With a passing resemblance to Humphrey Bogart, Joe Baillie played his part in the Celtic Story

He had a passing resemblance to Humphrey Bogart, he often wore a trench coat and a broad brimmed hat,sometimes a cigarette hanging from his mouth, and he enjoyed the quiet tough man image.

This was Joe Baillie, not a great or significant name in Celtic history – not a Quinn, a McGrory or a McNeill – and often heard only in the context of Evans, Boden and Baillie.

But that was a significant threesome. It was the half back line of 1951, the team which won the Scottish Cup – the first significant honour since 1938 and it came to a beleagured support after an awful long time of misery.

There must now, one fears, be every few “survivors” of that 1951 Scottish Cup final – one of them is the great Celtic historian Tom Campbell – but the players have now all gone, as indeed have most of the 134,000 crowd.

Joe Baillie, born in 1929, had joined the club in 1945 from St Roch’s, the nursery of Jimmy McGrory and played as a left half. Baillie’s performances in that role allowed Bertie Peacock to move forward to the inside left position alongside Charlie Tully. No-one would say that 1951 was a vintage Celtic side, but it did bring an awful lot of joy when it was most required, and Baillie’s significant contribution was the long ball through to John McPhail from whence came the decisive goal.

Then followed the tour of the USA in 1951, possibly the happiest moments of Joe’s footballing life.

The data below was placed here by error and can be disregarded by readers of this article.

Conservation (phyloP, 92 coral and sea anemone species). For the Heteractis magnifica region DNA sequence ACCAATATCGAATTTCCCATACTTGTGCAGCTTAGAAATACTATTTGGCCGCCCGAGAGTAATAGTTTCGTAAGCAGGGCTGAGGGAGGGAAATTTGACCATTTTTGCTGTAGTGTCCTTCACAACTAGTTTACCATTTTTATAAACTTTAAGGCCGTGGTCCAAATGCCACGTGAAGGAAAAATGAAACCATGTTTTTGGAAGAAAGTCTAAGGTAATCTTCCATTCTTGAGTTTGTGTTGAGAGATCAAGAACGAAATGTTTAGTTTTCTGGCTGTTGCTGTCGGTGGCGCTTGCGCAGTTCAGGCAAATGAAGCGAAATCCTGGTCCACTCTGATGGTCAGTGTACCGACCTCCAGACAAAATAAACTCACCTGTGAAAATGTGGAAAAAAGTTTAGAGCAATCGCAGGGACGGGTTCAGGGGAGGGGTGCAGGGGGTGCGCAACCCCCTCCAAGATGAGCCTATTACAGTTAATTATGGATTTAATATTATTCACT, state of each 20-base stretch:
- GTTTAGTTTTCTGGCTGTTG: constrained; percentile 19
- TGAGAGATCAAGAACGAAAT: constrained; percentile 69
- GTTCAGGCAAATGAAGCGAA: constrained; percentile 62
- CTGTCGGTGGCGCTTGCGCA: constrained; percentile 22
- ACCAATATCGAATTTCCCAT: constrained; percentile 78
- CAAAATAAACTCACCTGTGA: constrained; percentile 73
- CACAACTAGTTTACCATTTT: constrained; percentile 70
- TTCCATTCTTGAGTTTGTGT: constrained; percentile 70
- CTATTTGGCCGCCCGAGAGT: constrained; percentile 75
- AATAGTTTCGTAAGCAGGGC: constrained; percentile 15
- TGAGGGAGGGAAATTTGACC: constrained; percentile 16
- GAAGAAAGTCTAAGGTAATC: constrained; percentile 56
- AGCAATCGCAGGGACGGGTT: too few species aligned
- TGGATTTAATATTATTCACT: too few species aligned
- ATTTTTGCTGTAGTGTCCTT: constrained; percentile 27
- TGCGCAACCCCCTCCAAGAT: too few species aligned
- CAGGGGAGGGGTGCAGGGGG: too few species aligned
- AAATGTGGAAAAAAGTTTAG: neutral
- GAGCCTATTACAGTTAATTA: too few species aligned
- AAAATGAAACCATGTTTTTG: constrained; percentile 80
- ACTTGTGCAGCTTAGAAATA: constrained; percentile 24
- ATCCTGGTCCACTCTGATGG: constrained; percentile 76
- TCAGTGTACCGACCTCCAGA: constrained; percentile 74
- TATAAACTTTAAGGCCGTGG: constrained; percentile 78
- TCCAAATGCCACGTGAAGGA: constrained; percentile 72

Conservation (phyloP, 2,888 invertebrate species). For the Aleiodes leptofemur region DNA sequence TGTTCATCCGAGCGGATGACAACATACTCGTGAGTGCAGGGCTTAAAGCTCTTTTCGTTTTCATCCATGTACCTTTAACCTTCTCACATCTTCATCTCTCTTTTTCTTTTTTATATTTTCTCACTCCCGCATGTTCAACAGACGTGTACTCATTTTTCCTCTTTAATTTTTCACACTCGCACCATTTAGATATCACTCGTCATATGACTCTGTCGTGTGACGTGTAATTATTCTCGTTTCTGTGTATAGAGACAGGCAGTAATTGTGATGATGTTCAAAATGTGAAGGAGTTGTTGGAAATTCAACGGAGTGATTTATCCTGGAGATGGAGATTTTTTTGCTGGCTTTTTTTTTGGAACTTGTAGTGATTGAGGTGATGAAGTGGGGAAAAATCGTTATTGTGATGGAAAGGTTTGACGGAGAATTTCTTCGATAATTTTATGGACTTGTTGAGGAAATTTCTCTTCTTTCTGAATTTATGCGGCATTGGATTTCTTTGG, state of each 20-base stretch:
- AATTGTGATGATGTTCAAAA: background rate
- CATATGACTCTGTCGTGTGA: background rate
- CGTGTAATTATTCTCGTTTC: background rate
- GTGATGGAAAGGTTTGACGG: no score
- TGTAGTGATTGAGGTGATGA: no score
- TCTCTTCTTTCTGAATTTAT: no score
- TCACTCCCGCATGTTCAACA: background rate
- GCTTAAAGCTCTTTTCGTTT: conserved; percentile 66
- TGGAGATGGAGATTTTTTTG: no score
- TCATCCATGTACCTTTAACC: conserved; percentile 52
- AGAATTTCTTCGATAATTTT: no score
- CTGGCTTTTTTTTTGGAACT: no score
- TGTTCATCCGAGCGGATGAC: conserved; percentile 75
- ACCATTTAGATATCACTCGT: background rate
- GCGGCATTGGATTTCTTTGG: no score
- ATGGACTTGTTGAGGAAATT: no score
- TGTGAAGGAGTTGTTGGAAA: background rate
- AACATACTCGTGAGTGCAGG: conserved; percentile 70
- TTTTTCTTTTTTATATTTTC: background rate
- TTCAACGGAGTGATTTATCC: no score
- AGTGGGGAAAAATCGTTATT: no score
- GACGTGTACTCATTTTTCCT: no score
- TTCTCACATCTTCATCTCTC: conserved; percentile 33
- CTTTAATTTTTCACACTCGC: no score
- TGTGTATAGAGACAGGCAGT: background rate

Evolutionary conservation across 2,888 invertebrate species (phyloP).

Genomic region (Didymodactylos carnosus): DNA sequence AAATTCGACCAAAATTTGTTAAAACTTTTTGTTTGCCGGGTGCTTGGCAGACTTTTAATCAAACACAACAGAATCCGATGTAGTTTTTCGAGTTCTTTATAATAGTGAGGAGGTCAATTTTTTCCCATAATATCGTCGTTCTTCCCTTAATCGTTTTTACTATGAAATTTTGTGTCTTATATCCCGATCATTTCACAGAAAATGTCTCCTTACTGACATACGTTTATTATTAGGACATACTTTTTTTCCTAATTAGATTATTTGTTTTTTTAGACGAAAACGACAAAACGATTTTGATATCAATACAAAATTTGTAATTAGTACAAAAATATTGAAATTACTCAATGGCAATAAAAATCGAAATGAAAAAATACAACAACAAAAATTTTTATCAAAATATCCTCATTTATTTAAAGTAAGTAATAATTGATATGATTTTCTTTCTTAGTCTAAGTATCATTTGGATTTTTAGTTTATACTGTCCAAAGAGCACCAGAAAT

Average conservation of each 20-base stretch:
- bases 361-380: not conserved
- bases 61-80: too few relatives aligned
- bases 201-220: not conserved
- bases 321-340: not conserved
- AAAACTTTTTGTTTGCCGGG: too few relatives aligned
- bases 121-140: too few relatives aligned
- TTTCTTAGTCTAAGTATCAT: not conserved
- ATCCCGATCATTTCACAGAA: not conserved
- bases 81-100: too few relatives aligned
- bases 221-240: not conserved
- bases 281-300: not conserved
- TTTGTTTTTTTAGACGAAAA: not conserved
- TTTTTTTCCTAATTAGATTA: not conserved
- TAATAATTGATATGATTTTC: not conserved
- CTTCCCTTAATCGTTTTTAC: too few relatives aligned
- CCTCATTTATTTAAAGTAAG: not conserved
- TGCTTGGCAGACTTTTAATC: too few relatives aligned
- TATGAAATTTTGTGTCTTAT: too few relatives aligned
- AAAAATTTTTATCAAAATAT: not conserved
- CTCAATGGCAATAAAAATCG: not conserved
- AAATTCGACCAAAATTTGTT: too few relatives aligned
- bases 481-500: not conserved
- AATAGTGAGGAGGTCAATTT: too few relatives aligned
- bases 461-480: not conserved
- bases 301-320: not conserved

Other than the St Mungo Cup of 1951 (the infamous trophy which had been bought on the cheap by Glasgow Corporation and tended to disintegrate when anyone touched it!), Baillie won little else for Celtic, even though he played 151 times for them over a period of almost a decade. He suffered from cartilage trouble, something that also disqualified him from doing National Service in the Army and he had to serve as a “Bevin Boy” hewing coal in the mines of Twechar, another Celtic heartland and not far from the home of Jimmy Quinn and Charlie Shaw.

Bobby Collins and Joe Bailley

He left Celtic in 1954, joined Wolves, then Bristol City and Leicester City but with no great success.

He died at the young age of 37 in a curious accident. It was late on the night of Tuesday 22 March 1966 when news broke that Joe’s car had been discovered hanging off the parapet on the bridge at Skaethorn Road, Maryhill. The following morning, Joe’s body was found at the bottom of the river.

It was a sad end to the life of a man who had played a small part, at least, in Celtic history.

About Author

I am Celtic author and historian and write for The Celtic Star. I live in Kirkcaldy and have followed Celtic all my life, having seen them first at Dundee in March 1958. I am a retired teacher and my other interests are cricket, drama and the poetry of Robert Burns.

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